MARTIN: Even if you do not obsess about the royals or even watch "The Crown," this is a huge deal.
GREENE: I know. It feels crazy to even say it. But Meghan Markle and her husband, Prince Harry, want out. The Duke and Duchess of Sussex dropped this bombshell announcement yesterday, saying they intend to step back as senior members of the royal family and work to become financially independent. So I think we can cue the Megxit (ph) jokes.
MARTIN: Yeah. You had to say it, not me...
So to help explain what this means, we turn to NPR's occasional royals correspondent Frank Langfitt in London. Frank, this is massive. I'm at a loss for words.
FRANK LANGFITT, BYLINE: Yeah, it is. It is. Everybody's talking about it. It knocked the Iran story that you've just been talking about right off the front pages. Here a couple of tabloid headlines from this morning - The Sun - "Civil War As Harry & Meg Quit The Royals"; The Daily Mirror - "They Didn't Even Tell The Queen."
MARTIN: Right. The queen...
MARTIN: ...They did not give the queen a heads-up?
LANGFITT: Apparently not. From everything that we're hearing, the palace is, quote, "disappointed." That's what sources are saying. And the palace put out a statement last night saying, discussions with the couple are at early stages, which sort of sounds like almost a foreign policy statement.
LANGFITT: And here's the quote - "we understand their desire to take a different approach, but these are complicated issues and will take time to work through."
MARTIN: Sounds like the queen might not be so happy about this.
LANGFITT: Yeah. One is not pleased by this, clearly.
MARTIN: Yeah. So what was the announcement? What are they going to do?
LANGFITT: So the details seem to be this. They would split their time between the U.K. and North America. The assumption is they're talking about Canada, which is a commonwealth country. They're going to create a new charity. And the big thing, I think, is they're not going to be doing all the ribbon-cutting, hospital-visiting or playing sort of by the rules of the British tabloid press, which has lots of access - at least in terms of, like, pooled reports.
And they also say they want to earn a professional income, but it's not clear what they mean by that. You know, Harry gets a lot of money from Prince Charles, his father's estates out in Cornwall. And Markle was a successful actress, but she's not expected to return to TV. Some people are joking on Twitter that she could, in the end, play herself in the final season of "The Crown."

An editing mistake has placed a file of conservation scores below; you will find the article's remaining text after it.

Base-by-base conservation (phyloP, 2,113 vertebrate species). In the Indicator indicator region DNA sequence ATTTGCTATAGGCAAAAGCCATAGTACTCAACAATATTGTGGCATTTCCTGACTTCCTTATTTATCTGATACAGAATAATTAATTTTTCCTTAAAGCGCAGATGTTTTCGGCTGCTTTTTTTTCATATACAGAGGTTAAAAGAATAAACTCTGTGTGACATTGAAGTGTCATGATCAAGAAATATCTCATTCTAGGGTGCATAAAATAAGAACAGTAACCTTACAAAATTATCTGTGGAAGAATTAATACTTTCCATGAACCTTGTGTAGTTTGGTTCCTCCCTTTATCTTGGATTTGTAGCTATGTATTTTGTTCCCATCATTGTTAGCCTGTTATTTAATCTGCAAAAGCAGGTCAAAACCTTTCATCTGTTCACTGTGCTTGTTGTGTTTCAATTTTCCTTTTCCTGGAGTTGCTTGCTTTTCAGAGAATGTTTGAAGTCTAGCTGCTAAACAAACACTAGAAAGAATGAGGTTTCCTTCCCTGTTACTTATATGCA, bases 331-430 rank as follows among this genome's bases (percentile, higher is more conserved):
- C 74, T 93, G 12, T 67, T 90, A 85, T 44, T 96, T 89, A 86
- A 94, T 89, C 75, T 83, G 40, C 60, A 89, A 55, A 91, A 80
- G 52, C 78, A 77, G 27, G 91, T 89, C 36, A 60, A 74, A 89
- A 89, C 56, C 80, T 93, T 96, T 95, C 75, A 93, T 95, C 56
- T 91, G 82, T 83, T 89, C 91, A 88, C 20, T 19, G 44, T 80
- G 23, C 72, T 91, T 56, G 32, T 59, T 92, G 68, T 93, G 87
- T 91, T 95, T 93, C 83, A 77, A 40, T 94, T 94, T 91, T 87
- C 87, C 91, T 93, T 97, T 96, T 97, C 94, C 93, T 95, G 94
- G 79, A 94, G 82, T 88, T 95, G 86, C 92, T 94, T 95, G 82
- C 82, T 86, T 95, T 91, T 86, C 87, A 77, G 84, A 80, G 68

MARTIN: (Laughter) Right, right - which I watch obsessively. It was interesting, though. I did see that they've got a website already up...
LANGFITT: They do.
MARTIN: ...Meghan and Harry. And I got trapped in that rabbit hole last night looking at their explanation for how they would try to separate financially. It is super complicated, but at least they're trying to be transparent. I mean, we have to address the fact that Meghan Markle - it has been a tough road, man. I mean, she has had a horrible time.
LANGFITT: It is. And she's - they've been clearly unhappy. And Harry has never liked this role. If you just watch him, he's a very personable guy and very popular here. But she was targeted by the British tabloids. The couple actually, last year, sued one of the tabloids for invasion of privacy for printing a letter that she wrote to her estranged father. And then she also - ITV, the television station here in Britain, talked about how the scrutiny had been hard to take. And this is what she said.
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MEGHAN: When I first met my now-husband, my friends were really happy because I was so happy. But my British friend said to me, I'm sure he's great, but you shouldn't do it because the British tabloids will destroy your life. I didn't get it.
MARTIN: I mean, she gets it now - clearly.
MARTIN: NPR's Frank Langfitt in London with this big announcement out of the U.K. Meghan Markle, Prince Harry have decided to - in part, at least - separate themselves from the royal family.
Frank, thanks as always. We appreciate it.
LANGFITT: You're very welcome, Rachel. Transcript provided by NPR, Copyright NPR.